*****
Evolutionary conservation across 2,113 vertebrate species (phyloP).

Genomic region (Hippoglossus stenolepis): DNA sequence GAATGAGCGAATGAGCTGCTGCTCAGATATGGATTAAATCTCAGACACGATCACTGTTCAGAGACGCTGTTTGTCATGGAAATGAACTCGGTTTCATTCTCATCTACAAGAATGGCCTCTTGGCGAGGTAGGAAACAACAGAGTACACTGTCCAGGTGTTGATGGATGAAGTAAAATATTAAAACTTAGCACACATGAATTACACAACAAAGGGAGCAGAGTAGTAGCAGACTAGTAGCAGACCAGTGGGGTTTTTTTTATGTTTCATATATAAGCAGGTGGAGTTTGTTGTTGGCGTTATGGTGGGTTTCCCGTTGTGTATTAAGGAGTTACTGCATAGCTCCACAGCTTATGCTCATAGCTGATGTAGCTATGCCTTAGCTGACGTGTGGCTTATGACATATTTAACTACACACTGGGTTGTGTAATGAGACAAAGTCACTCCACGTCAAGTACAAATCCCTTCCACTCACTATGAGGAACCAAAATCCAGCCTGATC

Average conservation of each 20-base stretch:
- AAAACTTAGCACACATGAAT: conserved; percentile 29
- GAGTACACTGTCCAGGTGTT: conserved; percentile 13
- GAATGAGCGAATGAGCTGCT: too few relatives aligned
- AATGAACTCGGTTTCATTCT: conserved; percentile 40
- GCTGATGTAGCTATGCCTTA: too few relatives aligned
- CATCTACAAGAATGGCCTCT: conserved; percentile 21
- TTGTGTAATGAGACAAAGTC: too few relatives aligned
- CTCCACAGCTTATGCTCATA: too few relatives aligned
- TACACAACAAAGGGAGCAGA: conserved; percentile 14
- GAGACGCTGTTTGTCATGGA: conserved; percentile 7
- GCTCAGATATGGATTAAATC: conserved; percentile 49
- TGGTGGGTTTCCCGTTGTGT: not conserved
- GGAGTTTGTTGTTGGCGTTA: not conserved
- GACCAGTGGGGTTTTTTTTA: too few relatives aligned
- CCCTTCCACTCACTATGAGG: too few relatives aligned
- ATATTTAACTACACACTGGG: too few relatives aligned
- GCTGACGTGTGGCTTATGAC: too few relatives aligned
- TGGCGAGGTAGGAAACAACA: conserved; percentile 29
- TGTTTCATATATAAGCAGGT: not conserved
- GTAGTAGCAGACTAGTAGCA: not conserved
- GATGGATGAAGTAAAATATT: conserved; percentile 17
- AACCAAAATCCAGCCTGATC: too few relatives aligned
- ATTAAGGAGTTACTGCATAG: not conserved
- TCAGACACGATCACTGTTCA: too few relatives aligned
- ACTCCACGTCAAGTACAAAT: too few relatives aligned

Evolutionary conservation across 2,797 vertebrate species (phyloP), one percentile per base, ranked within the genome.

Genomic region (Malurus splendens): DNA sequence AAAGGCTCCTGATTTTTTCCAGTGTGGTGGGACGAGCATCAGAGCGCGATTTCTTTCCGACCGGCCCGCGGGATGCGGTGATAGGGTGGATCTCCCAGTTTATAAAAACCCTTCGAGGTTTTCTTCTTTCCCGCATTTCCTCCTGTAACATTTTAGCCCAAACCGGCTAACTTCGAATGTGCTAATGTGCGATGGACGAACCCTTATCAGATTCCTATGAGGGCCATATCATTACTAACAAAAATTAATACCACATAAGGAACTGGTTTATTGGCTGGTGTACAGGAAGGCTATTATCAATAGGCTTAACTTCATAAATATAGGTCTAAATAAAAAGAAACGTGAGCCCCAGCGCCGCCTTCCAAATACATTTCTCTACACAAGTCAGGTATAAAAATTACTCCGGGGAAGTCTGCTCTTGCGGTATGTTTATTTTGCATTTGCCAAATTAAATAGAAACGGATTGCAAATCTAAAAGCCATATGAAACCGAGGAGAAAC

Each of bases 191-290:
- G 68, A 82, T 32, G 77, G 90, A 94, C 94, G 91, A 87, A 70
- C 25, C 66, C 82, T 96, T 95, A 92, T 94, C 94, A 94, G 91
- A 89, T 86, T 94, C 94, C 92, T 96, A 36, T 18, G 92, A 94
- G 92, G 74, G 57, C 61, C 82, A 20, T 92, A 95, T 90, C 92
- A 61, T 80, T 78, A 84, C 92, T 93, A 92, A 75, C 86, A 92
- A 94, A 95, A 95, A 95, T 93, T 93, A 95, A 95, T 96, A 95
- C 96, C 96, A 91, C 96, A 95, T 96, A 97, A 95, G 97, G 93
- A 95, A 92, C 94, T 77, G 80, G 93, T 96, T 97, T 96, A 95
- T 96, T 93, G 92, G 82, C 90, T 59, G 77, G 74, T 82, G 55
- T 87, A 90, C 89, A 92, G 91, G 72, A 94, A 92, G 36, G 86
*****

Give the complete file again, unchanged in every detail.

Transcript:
Evolutionary conservation across 2,113 vertebrate species (phyloP).

Genomic region (Hippoglossus stenolepis): DNA sequence GAATGAGCGAATGAGCTGCTGCTCAGATATGGATTAAATCTCAGACACGATCACTGTTCAGAGACGCTGTTTGTCATGGAAATGAACTCGGTTTCATTCTCATCTACAAGAATGGCCTCTTGGCGAGGTAGGAAACAACAGAGTACACTGTCCAGGTGTTGATGGATGAAGTAAAATATTAAAACTTAGCACACATGAATTACACAACAAAGGGAGCAGAGTAGTAGCAGACTAGTAGCAGACCAGTGGGGTTTTTTTTATGTTTCATATATAAGCAGGTGGAGTTTGTTGTTGGCGTTATGGTGGGTTTCCCGTTGTGTATTAAGGAGTTACTGCATAGCTCCACAGCTTATGCTCATAGCTGATGTAGCTATGCCTTAGCTGACGTGTGGCTTATGACATATTTAACTACACACTGGGTTGTGTAATGAGACAAAGTCACTCCACGTCAAGTACAAATCCCTTCCACTCACTATGAGGAACCAAAATCCAGCCTGATC

Average conservation of each 20-base stretch:
- AAAACTTAGCACACATGAAT: conserved; percentile 29
- GAGTACACTGTCCAGGTGTT: conserved; percentile 13
- GAATGAGCGAATGAGCTGCT: too few relatives aligned
- AATGAACTCGGTTTCATTCT: conserved; percentile 40
- GCTGATGTAGCTATGCCTTA: too few relatives aligned
- CATCTACAAGAATGGCCTCT: conserved; percentile 21
- TTGTGTAATGAGACAAAGTC: too few relatives aligned
- CTCCACAGCTTATGCTCATA: too few relatives aligned
- TACACAACAAAGGGAGCAGA: conserved; percentile 14
- GAGACGCTGTTTGTCATGGA: conserved; percentile 7
- GCTCAGATATGGATTAAATC: conserved; percentile 49
- TGGTGGGTTTCCCGTTGTGT: not conserved
- GGAGTTTGTTGTTGGCGTTA: not conserved
- GACCAGTGGGGTTTTTTTTA: too few relatives aligned
- CCCTTCCACTCACTATGAGG: too few relatives aligned
- ATATTTAACTACACACTGGG: too few relatives aligned
- GCTGACGTGTGGCTTATGAC: too few relatives aligned
- TGGCGAGGTAGGAAACAACA: conserved; percentile 29
- TGTTTCATATATAAGCAGGT: not conserved
- GTAGTAGCAGACTAGTAGCA: not conserved
- GATGGATGAAGTAAAATATT: conserved; percentile 17
- AACCAAAATCCAGCCTGATC: too few relatives aligned
- ATTAAGGAGTTACTGCATAG: not conserved
- TCAGACACGATCACTGTTCA: too few relatives aligned
- ACTCCACGTCAAGTACAAAT: too few relatives aligned

Evolutionary conservation across 2,797 vertebrate species (phyloP), one percentile per base, ranked within the genome.

Genomic region (Malurus splendens): DNA sequence AAAGGCTCCTGATTTTTTCCAGTGTGGTGGGACGAGCATCAGAGCGCGATTTCTTTCCGACCGGCCCGCGGGATGCGGTGATAGGGTGGATCTCCCAGTTTATAAAAACCCTTCGAGGTTTTCTTCTTTCCCGCATTTCCTCCTGTAACATTTTAGCCCAAACCGGCTAACTTCGAATGTGCTAATGTGCGATGGACGAACCCTTATCAGATTCCTATGAGGGCCATATCATTACTAACAAAAATTAATACCACATAAGGAACTGGTTTATTGGCTGGTGTACAGGAAGGCTATTATCAATAGGCTTAACTTCATAAATATAGGTCTAAATAAAAAGAAACGTGAGCCCCAGCGCCGCCTTCCAAATACATTTCTCTACACAAGTCAGGTATAAAAATTACTCCGGGGAAGTCTGCTCTTGCGGTATGTTTATTTTGCATTTGCCAAATTAAATAGAAACGGATTGCAAATCTAAAAGCCATATGAAACCGAGGAGAAAC

Each of bases 191-290:
- G 68, A 82, T 32, G 77, G 90, A 94, C 94, G 91, A 87, A 70
- C 25, C 66, C 82, T 96, T 95, A 92, T 94, C 94, A 94, G 91
- A 89, T 86, T 94, C 94, C 92, T 96, A 36, T 18, G 92, A 94
- G 92, G 74, G 57, C 61, C 82, A 20, T 92, A 95, T 90, C 92
- A 61, T 80, T 78, A 84, C 92, T 93, A 92, A 75, C 86, A 92
- A 94, A 95, A 95, A 95, T 93, T 93, A 95, A 95, T 96, A 95
- C 96, C 96, A 91, C 96, A 95, T 96, A 97, A 95, G 97, G 93
- A 95, A 92, C 94, T 77, G 80, G 93, T 96, T 97, T 96, A 95
- T 96, T 93, G 92, G 82, C 90, T 59, G 77, G 74, T 82, G 55
- T 87, A 90, C 89, A 92, G 91, G 72, A 94, A 92, G 36, G 86